Sunday, 15 July 2012

Diary of a young doctor (Part 4)

(published in The Friday Times on 13th July, 2012)

Pay Up
"Please give me some money, I'm hungry and don't have any money to buy food," said the beggar.

"I wish I could, my friend, but I earn less than you do," was my reply. And I was not bluffing. 

There is a simple basic rule that governs almost all professions in the world: you work and that earns you money. There are strings attached to this simple fact according to diferent fields but the basic notion remains the same. Soldiers claim to fight for the country, police officers risk their lives for maintaing law and order, public servants work (or at least they are supposed to work) to provide services to their countrymen. At the end of the day, however, they all get paid for it. From the highest offices of the country to the lowest, from generals to chowkidars, from CEOs to clerks, the maidservants that work in houses, sewage workers, technicians, sales boys, they all get paid for doing their job. But in present-day Pakistan we are making one big exception to this rule: doctors.

I have chronicled the lives of young doctors and have described the trials and tribulations associated with their job. It is hard to believe that despite all this hard work, most doctors working in public sector hospitals are not paid. Imagine a person with 17 years of education, working 28 days a month, doing 30 hr/48 hr duties, and earning a grand total of zero rupees per month. 

Imagine a life with no pay, no job security and no health insurance (given that we deal routinely with HIV positive and Hepatitis C infected patients). All that keeps us going are the 'thank yous' of patients and a hope that someday, things will be better. 

After the doctors' protests last year, pays were increased. This does not mean that everyone is getting that pay. In the department where I work, there are 28 people working as House Officers and around 30 as Medical Officers/Post Graduate Trainees (PGRs). Out of 28 House Officers, only 8 are on the paid seats while the remaining 20 are working on 'honorary' basis (there is not much honor involved; it is a euphemism). Similarly, out of 30 Medical Officers, only 15 are getting paid. The situation is similar or worse in other departments and hospitals across Punjab. People working on honorary seats perform equal duties, do everything as others do, the only difference is that they are not paid for doing that work. This is a unique and frankly disgusting way of treating a professional, and there is no precedent for it anywhere in the world. Apart from interns at offices, everyone gets paid for their jobs. At times, even the Senior Registrars, after 10 years of medical training, have to work on honorary basis.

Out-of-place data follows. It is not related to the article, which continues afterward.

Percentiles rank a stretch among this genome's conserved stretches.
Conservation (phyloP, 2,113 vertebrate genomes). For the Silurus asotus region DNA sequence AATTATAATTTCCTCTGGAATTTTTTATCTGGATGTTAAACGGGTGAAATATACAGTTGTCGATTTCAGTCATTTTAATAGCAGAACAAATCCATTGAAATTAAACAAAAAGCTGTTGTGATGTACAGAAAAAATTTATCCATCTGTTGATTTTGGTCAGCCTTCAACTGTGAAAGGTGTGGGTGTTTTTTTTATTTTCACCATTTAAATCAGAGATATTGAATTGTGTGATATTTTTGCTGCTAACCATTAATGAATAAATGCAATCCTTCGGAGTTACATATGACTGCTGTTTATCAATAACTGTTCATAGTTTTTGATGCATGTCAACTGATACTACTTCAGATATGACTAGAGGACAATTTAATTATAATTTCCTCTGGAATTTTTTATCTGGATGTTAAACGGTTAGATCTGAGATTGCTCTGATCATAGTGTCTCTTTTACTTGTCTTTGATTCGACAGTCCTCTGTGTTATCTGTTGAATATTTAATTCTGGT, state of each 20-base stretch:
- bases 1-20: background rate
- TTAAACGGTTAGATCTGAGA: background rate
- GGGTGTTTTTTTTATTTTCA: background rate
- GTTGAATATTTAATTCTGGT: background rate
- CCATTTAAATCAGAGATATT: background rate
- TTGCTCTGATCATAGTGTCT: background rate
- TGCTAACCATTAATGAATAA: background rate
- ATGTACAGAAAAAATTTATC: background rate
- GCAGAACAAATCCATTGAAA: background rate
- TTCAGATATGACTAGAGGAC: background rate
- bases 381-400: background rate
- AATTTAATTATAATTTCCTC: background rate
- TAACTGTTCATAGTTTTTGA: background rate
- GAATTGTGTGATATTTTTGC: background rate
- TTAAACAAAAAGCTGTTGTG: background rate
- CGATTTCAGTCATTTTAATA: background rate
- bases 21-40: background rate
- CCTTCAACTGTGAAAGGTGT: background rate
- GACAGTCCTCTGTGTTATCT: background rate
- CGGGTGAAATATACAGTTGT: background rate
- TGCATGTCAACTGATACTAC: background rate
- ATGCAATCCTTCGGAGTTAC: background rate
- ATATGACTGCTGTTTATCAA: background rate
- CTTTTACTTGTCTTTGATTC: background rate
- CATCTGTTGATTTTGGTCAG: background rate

There is an inside story to this practice. Theoratically, the seats in wards of teaching hospitals are preferably given to the graduates of the institute that the hospital is attached to. This results in unequality at times because graduates of other institutes opt for institutes in bigger cities. In the case of Punjab, graduates from all over the province prefer to do their clinical training in either Lahore, Multan or Rawalpindi. There is also the issue of non-residents. If a resident of Lahore got admission in Rawalpindi Medical College or Nishtar Medical College, he/she would prefer to complete his/her post-graduate training in the native town. Due to this shuffling, there are more candidates for less seats and departments employ different people on honorary basis. The merit list for giving a job for post graduate training starts from graduates of the same institute. Second on the list are graduates of other government institutes and lastly, the graduates of private medical colleges, including the ones in China and Russia.

There are ways that people bypass the merit system, because in Pakistan there is a single key for every lock: Sifarish. If you have the requisite Sifarish, you can bypass the merit and get a paid seat in your desired department. 

To cope with the economic pressure due to lack of any pay, doctors from public hospitals look for jobs in the private sector which forms 80% of our health sector. As a result, most of the unpaid (and in some cases, even the paid ones) do jobs at private hospitals in the evenings and in public hospitals in the morning. After living for more than 25 years on the largesse of your parents, if you still do not earn anything on your own, it reflects poorly on you. Also, during post-graduation, a lot of doctors are tied in the knot of marriage and it is difficult to ask your parents for sustenance of another person while you earn nothing. I personally know some people who delayed their marriages because they did not have the means to support a new member of the family. In some other cases, the young doctors were the only source of income for their families and had to wait till completion of their post graduation to marry. 

This system of 'honorary' jobs should end as it is nothing but a kind of slavery.

1 comment:

  1. OMG you gave words to my thoughts ....

    ReplyDelete